Although many people don’t pay attention to the software license agreements (SLAs) they sign, many software companies rely on them to collect payment from customers and produce income. Today, four such firms, including two with notable cloud computing revenue, will testify in front of a congressional committee to determine whether they’re complying with these legally binding contracts.
Google, Adobe Systems, Amazon Web Services, and Microsoft are set to meet with lawmakers today, as part of the House Committee on Ways and Means Subcommittee on Trade and Production to decide if they meet criteria for violating anti-trust laws. The subcommittee wants to know whether the big tech companies are using these agreements to entrap users into unfair terms, because according to the law, the SLAs must be balanced and fair.
Indeed, the law requires Microsoft, Amazon, Google, and Adobe to avoid monopolistic practices in the way they handle users’ access to their software. If this law isn’t consistently followed, a company like Apple could theoretically be in violation. But currently, the outcome seems likely to be negative for the big tech firms.
Tracking these companies
Anti-trust laws prohibit two violations:
The use of technological advantages (which typically include having monopoly technology in a particular market) to abuse customers. This could be done through shady tactics such as some vendors setting up multiple pricing structures and features in search pages, and making it difficult for users to switch to a lower-priced option. The second violation could happen if the products in question infringe on a competitor’s patents.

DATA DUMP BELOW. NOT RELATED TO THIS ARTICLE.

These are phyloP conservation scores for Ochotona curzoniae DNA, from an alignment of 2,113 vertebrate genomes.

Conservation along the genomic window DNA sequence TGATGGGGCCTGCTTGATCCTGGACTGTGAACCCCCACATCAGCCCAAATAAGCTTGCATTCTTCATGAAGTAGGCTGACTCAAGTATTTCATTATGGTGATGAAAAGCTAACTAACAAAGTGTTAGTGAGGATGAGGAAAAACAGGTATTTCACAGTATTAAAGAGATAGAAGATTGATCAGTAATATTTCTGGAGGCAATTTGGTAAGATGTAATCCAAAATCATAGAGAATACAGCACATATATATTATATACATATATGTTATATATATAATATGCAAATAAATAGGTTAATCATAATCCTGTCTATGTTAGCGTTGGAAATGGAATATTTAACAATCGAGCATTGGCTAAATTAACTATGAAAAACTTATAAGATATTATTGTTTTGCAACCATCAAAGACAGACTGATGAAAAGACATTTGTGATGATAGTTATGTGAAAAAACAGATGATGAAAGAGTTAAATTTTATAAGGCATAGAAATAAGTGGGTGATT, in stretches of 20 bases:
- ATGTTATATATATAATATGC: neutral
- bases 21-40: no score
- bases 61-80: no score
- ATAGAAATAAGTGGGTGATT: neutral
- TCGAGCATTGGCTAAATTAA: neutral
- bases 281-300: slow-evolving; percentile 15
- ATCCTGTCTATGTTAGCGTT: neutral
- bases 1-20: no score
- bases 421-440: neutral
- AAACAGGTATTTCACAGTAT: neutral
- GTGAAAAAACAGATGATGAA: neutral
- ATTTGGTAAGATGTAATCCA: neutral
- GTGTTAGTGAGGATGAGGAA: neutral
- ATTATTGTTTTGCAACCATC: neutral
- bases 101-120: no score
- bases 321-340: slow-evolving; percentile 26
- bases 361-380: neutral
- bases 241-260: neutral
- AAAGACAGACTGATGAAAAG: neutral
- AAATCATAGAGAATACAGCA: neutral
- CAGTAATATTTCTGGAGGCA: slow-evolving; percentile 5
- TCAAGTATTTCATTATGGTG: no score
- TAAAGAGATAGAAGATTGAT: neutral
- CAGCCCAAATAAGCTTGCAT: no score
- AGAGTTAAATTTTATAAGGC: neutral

The main roadblock to stopping these violations of anti-trust laws in software has been lack of data — the data that the companies themselves compile about how people use their software. Due to that lack of hard data, the subcommittee is basing its judgement on qualitative language of agreements and the volume of downloads in these companies’ workflows.
Last September, though, this gap between data collection and analysis has begun to narrow.
Yahoo, which sold its web traffic to Verizon, announced plans to publish usage data in recent transactions. As of this January, between 2010 and 2018, these transactions served up over 160 billion “misuse reports”, which will now provide insight into users’ using these apps. This content will continue to increase, as these reports fill even more data about the user.
Consumer data is becoming more and more valuable, so if big tech firms are found to be abusing their customers through these terms, their future revenues will be at risk.